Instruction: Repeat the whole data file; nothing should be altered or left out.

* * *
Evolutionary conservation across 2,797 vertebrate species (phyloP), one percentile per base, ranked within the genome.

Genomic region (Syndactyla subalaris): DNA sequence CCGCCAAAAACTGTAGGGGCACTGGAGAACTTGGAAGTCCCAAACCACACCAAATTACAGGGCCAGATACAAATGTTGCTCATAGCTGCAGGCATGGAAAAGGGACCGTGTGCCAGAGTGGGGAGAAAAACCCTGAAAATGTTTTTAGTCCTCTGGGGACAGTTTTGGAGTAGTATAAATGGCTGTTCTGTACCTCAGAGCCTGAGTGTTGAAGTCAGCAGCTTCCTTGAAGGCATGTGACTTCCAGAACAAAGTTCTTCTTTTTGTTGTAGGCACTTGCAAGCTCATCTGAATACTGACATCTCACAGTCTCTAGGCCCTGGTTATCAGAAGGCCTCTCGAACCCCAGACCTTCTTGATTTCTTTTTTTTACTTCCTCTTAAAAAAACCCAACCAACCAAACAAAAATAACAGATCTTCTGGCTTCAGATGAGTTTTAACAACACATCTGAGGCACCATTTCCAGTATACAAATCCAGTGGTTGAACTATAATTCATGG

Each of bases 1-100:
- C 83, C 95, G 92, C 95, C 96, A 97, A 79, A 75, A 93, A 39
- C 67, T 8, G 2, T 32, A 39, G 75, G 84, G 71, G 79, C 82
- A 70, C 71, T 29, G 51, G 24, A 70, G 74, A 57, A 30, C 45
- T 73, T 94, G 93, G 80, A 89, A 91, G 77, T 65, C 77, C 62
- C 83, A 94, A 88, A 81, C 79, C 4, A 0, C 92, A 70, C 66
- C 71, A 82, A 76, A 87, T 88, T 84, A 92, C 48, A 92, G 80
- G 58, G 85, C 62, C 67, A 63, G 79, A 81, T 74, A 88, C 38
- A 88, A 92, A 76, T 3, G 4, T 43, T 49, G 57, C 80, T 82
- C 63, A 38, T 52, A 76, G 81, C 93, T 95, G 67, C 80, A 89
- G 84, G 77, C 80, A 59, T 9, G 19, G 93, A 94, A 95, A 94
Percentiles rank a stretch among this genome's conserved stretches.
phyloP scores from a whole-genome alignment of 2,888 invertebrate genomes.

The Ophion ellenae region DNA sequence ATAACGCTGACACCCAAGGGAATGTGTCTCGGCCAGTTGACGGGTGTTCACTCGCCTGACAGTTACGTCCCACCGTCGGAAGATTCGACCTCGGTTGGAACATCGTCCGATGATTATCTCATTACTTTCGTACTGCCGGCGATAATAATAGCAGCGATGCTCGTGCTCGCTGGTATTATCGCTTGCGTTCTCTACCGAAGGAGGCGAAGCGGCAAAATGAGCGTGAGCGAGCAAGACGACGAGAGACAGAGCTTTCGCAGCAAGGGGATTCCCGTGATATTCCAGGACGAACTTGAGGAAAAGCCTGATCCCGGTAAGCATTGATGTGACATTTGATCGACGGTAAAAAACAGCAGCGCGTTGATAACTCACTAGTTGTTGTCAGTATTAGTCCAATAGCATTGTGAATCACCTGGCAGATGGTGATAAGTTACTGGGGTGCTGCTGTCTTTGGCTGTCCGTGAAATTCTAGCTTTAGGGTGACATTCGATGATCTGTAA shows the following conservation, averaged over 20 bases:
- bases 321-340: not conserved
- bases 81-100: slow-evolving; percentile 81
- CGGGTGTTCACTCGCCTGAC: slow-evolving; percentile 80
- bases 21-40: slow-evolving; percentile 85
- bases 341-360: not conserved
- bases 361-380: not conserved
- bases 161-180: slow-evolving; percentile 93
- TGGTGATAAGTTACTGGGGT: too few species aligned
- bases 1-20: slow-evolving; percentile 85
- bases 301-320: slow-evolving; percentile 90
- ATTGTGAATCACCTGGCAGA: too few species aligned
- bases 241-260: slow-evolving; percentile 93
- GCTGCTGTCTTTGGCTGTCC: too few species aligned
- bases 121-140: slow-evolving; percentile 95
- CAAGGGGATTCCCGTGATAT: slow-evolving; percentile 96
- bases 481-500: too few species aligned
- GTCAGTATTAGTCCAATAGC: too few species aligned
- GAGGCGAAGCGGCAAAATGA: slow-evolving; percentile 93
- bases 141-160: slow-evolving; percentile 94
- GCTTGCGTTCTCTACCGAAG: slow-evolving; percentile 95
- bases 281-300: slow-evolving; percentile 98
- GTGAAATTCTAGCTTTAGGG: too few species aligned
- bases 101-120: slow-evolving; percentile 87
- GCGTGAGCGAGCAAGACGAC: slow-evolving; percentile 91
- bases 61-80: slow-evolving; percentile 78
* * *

Evolutionary conservation across 2,797 vertebrate species (phyloP), one percentile per base, ranked within the genome.

Genomic region (Syndactyla subalaris): DNA sequence CCGCCAAAAACTGTAGGGGCACTGGAGAACTTGGAAGTCCCAAACCACACCAAATTACAGGGCCAGATACAAATGTTGCTCATAGCTGCAGGCATGGAAAAGGGACCGTGTGCCAGAGTGGGGAGAAAAACCCTGAAAATGTTTTTAGTCCTCTGGGGACAGTTTTGGAGTAGTATAAATGGCTGTTCTGTACCTCAGAGCCTGAGTGTTGAAGTCAGCAGCTTCCTTGAAGGCATGTGACTTCCAGAACAAAGTTCTTCTTTTTGTTGTAGGCACTTGCAAGCTCATCTGAATACTGACATCTCACAGTCTCTAGGCCCTGGTTATCAGAAGGCCTCTCGAACCCCAGACCTTCTTGATTTCTTTTTTTTACTTCCTCTTAAAAAAACCCAACCAACCAAACAAAAATAACAGATCTTCTGGCTTCAGATGAGTTTTAACAACACATCTGAGGCACCATTTCCAGTATACAAATCCAGTGGTTGAACTATAATTCATGG

Each of bases 1-100:
- C 83, C 95, G 92, C 95, C 96, A 97, A 79, A 75, A 93, A 39
- C 67, T 8, G 2, T 32, A 39, G 75, G 84, G 71, G 79, C 82
- A 70, C 71, T 29, G 51, G 24, A 70, G 74, A 57, A 30, C 45
- T 73, T 94, G 93, G 80, A 89, A 91, G 77, T 65, C 77, C 62
- C 83, A 94, A 88, A 81, C 79, C 4, A 0, C 92, A 70, C 66
- C 71, A 82, A 76, A 87, T 88, T 84, A 92, C 48, A 92, G 80
- G 58, G 85, C 62, C 67, A 63, G 79, A 81, T 74, A 88, C 38
- A 88, A 92, A 76, T 3, G 4, T 43, T 49, G 57, C 80, T 82
- C 63, A 38, T 52, A 76, G 81, C 93, T 95, G 67, C 80, A 89
- G 84, G 77, C 80, A 59, T 9, G 19, G 93, A 94, A 95, A 94
Percentiles rank a stretch among this genome's conserved stretches.
phyloP scores from a whole-genome alignment of 2,888 invertebrate genomes.

The Ophion ellenae region DNA sequence ATAACGCTGACACCCAAGGGAATGTGTCTCGGCCAGTTGACGGGTGTTCACTCGCCTGACAGTTACGTCCCACCGTCGGAAGATTCGACCTCGGTTGGAACATCGTCCGATGATTATCTCATTACTTTCGTACTGCCGGCGATAATAATAGCAGCGATGCTCGTGCTCGCTGGTATTATCGCTTGCGTTCTCTACCGAAGGAGGCGAAGCGGCAAAATGAGCGTGAGCGAGCAAGACGACGAGAGACAGAGCTTTCGCAGCAAGGGGATTCCCGTGATATTCCAGGACGAACTTGAGGAAAAGCCTGATCCCGGTAAGCATTGATGTGACATTTGATCGACGGTAAAAAACAGCAGCGCGTTGATAACTCACTAGTTGTTGTCAGTATTAGTCCAATAGCATTGTGAATCACCTGGCAGATGGTGATAAGTTACTGGGGTGCTGCTGTCTTTGGCTGTCCGTGAAATTCTAGCTTTAGGGTGACATTCGATGATCTGTAA shows the following conservation, averaged over 20 bases:
- bases 321-340: not conserved
- bases 81-100: slow-evolving; percentile 81
- CGGGTGTTCACTCGCCTGAC: slow-evolving; percentile 80
- bases 21-40: slow-evolving; percentile 85
- bases 341-360: not conserved
- bases 361-380: not conserved
- bases 161-180: slow-evolving; percentile 93
- TGGTGATAAGTTACTGGGGT: too few species aligned
- bases 1-20: slow-evolving; percentile 85
- bases 301-320: slow-evolving; percentile 90
- ATTGTGAATCACCTGGCAGA: too few species aligned
- bases 241-260: slow-evolving; percentile 93
- GCTGCTGTCTTTGGCTGTCC: too few species aligned
- bases 121-140: slow-evolving; percentile 95
- CAAGGGGATTCCCGTGATAT: slow-evolving; percentile 96
- bases 481-500: too few species aligned
- GTCAGTATTAGTCCAATAGC: too few species aligned
- GAGGCGAAGCGGCAAAATGA: slow-evolving; percentile 93
- bases 141-160: slow-evolving; percentile 94
- GCTTGCGTTCTCTACCGAAG: slow-evolving; percentile 95
- bases 281-300: slow-evolving; percentile 98
- GTGAAATTCTAGCTTTAGGG: too few species aligned
- bases 101-120: slow-evolving; percentile 87
- GCGTGAGCGAGCAAGACGAC: slow-evolving; percentile 91
- bases 61-80: slow-evolving; percentile 78